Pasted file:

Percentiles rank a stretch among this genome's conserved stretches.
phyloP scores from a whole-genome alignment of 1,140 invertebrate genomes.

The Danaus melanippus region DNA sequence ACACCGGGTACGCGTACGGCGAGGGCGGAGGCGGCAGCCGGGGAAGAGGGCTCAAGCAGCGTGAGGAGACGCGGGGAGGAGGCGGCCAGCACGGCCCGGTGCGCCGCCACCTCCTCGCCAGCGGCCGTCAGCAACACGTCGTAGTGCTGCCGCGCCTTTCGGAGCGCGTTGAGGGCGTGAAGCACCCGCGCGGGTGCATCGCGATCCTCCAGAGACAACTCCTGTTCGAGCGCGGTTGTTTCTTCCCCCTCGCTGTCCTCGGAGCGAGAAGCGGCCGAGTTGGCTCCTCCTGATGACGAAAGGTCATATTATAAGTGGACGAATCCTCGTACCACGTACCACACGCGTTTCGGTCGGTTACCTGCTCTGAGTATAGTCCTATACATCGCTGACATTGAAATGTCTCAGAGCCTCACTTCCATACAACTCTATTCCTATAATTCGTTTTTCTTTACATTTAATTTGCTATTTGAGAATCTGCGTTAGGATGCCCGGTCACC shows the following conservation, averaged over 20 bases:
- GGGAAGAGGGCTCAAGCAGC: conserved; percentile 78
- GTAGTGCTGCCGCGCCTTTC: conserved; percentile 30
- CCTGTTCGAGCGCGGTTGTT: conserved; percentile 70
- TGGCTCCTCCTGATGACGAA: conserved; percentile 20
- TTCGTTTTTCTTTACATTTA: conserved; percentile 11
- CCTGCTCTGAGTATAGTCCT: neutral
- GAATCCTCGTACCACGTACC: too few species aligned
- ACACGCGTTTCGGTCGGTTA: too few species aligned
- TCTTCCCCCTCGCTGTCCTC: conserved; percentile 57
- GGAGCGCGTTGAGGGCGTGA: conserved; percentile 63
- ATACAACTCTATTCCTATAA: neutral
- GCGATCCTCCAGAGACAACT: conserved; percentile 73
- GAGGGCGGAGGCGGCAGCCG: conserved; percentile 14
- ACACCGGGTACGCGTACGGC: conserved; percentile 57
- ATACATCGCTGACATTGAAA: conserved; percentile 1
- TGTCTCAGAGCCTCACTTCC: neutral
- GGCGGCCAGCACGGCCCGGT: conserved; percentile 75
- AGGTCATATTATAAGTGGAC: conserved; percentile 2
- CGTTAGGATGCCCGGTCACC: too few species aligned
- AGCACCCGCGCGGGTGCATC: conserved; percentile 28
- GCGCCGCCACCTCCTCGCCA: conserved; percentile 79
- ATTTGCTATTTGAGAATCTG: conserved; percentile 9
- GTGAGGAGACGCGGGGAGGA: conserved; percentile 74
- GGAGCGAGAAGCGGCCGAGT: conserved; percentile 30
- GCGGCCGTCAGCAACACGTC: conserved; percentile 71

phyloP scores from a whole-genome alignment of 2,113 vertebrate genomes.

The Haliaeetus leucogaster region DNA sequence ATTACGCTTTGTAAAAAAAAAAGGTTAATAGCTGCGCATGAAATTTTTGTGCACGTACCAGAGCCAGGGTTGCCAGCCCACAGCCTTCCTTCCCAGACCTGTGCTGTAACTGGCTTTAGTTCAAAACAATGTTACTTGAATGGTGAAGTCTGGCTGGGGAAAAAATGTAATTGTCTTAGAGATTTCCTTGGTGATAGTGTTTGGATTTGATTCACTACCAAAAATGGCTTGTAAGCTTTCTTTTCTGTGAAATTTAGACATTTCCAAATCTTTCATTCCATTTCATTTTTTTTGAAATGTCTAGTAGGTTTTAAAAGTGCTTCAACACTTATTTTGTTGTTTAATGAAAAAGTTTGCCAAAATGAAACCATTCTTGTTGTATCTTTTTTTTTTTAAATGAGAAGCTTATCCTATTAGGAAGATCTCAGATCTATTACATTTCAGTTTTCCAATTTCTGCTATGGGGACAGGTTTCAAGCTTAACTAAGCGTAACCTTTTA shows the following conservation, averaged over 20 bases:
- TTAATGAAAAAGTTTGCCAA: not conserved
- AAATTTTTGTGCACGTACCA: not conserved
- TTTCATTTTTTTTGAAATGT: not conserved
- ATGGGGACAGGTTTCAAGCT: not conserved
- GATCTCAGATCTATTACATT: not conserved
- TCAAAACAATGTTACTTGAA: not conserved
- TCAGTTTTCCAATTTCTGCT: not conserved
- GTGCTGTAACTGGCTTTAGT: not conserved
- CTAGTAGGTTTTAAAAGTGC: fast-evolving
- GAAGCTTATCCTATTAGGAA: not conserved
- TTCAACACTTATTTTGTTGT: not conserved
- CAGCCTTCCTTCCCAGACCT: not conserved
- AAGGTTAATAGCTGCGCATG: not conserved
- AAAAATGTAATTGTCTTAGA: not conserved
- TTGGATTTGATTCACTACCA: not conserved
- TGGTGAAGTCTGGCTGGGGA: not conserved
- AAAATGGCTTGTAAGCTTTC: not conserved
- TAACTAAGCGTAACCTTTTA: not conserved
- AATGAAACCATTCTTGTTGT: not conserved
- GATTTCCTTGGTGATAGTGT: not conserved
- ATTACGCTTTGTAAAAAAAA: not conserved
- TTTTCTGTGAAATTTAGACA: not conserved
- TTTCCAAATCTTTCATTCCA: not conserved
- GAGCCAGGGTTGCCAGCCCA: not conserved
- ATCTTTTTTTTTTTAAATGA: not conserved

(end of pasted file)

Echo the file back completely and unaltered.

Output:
Percentiles rank a stretch among this genome's conserved stretches.
phyloP scores from a whole-genome alignment of 1,140 invertebrate genomes.

The Danaus melanippus region DNA sequence ACACCGGGTACGCGTACGGCGAGGGCGGAGGCGGCAGCCGGGGAAGAGGGCTCAAGCAGCGTGAGGAGACGCGGGGAGGAGGCGGCCAGCACGGCCCGGTGCGCCGCCACCTCCTCGCCAGCGGCCGTCAGCAACACGTCGTAGTGCTGCCGCGCCTTTCGGAGCGCGTTGAGGGCGTGAAGCACCCGCGCGGGTGCATCGCGATCCTCCAGAGACAACTCCTGTTCGAGCGCGGTTGTTTCTTCCCCCTCGCTGTCCTCGGAGCGAGAAGCGGCCGAGTTGGCTCCTCCTGATGACGAAAGGTCATATTATAAGTGGACGAATCCTCGTACCACGTACCACACGCGTTTCGGTCGGTTACCTGCTCTGAGTATAGTCCTATACATCGCTGACATTGAAATGTCTCAGAGCCTCACTTCCATACAACTCTATTCCTATAATTCGTTTTTCTTTACATTTAATTTGCTATTTGAGAATCTGCGTTAGGATGCCCGGTCACC shows the following conservation, averaged over 20 bases:
- GGGAAGAGGGCTCAAGCAGC: conserved; percentile 78
- GTAGTGCTGCCGCGCCTTTC: conserved; percentile 30
- CCTGTTCGAGCGCGGTTGTT: conserved; percentile 70
- TGGCTCCTCCTGATGACGAA: conserved; percentile 20
- TTCGTTTTTCTTTACATTTA: conserved; percentile 11
- CCTGCTCTGAGTATAGTCCT: neutral
- GAATCCTCGTACCACGTACC: too few species aligned
- ACACGCGTTTCGGTCGGTTA: too few species aligned
- TCTTCCCCCTCGCTGTCCTC: conserved; percentile 57
- GGAGCGCGTTGAGGGCGTGA: conserved; percentile 63
- ATACAACTCTATTCCTATAA: neutral
- GCGATCCTCCAGAGACAACT: conserved; percentile 73
- GAGGGCGGAGGCGGCAGCCG: conserved; percentile 14
- ACACCGGGTACGCGTACGGC: conserved; percentile 57
- ATACATCGCTGACATTGAAA: conserved; percentile 1
- TGTCTCAGAGCCTCACTTCC: neutral
- GGCGGCCAGCACGGCCCGGT: conserved; percentile 75
- AGGTCATATTATAAGTGGAC: conserved; percentile 2
- CGTTAGGATGCCCGGTCACC: too few species aligned
- AGCACCCGCGCGGGTGCATC: conserved; percentile 28
- GCGCCGCCACCTCCTCGCCA: conserved; percentile 79
- ATTTGCTATTTGAGAATCTG: conserved; percentile 9
- GTGAGGAGACGCGGGGAGGA: conserved; percentile 74
- GGAGCGAGAAGCGGCCGAGT: conserved; percentile 30
- GCGGCCGTCAGCAACACGTC: conserved; percentile 71

phyloP scores from a whole-genome alignment of 2,113 vertebrate genomes.

The Haliaeetus leucogaster region DNA sequence ATTACGCTTTGTAAAAAAAAAAGGTTAATAGCTGCGCATGAAATTTTTGTGCACGTACCAGAGCCAGGGTTGCCAGCCCACAGCCTTCCTTCCCAGACCTGTGCTGTAACTGGCTTTAGTTCAAAACAATGTTACTTGAATGGTGAAGTCTGGCTGGGGAAAAAATGTAATTGTCTTAGAGATTTCCTTGGTGATAGTGTTTGGATTTGATTCACTACCAAAAATGGCTTGTAAGCTTTCTTTTCTGTGAAATTTAGACATTTCCAAATCTTTCATTCCATTTCATTTTTTTTGAAATGTCTAGTAGGTTTTAAAAGTGCTTCAACACTTATTTTGTTGTTTAATGAAAAAGTTTGCCAAAATGAAACCATTCTTGTTGTATCTTTTTTTTTTTAAATGAGAAGCTTATCCTATTAGGAAGATCTCAGATCTATTACATTTCAGTTTTCCAATTTCTGCTATGGGGACAGGTTTCAAGCTTAACTAAGCGTAACCTTTTA shows the following conservation, averaged over 20 bases:
- TTAATGAAAAAGTTTGCCAA: not conserved
- AAATTTTTGTGCACGTACCA: not conserved
- TTTCATTTTTTTTGAAATGT: not conserved
- ATGGGGACAGGTTTCAAGCT: not conserved
- GATCTCAGATCTATTACATT: not conserved
- TCAAAACAATGTTACTTGAA: not conserved
- TCAGTTTTCCAATTTCTGCT: not conserved
- GTGCTGTAACTGGCTTTAGT: not conserved
- CTAGTAGGTTTTAAAAGTGC: fast-evolving
- GAAGCTTATCCTATTAGGAA: not conserved
- TTCAACACTTATTTTGTTGT: not conserved
- CAGCCTTCCTTCCCAGACCT: not conserved
- AAGGTTAATAGCTGCGCATG: not conserved
- AAAAATGTAATTGTCTTAGA: not conserved
- TTGGATTTGATTCACTACCA: not conserved
- TGGTGAAGTCTGGCTGGGGA: not conserved
- AAAATGGCTTGTAAGCTTTC: not conserved
- TAACTAAGCGTAACCTTTTA: not conserved
- AATGAAACCATTCTTGTTGT: not conserved
- GATTTCCTTGGTGATAGTGT: not conserved
- ATTACGCTTTGTAAAAAAAA: not conserved
- TTTTCTGTGAAATTTAGACA: not conserved
- TTTCCAAATCTTTCATTCCA: not conserved
- GAGCCAGGGTTGCCAGCCCA: not conserved
- ATCTTTTTTTTTTTAAATGA: not conserved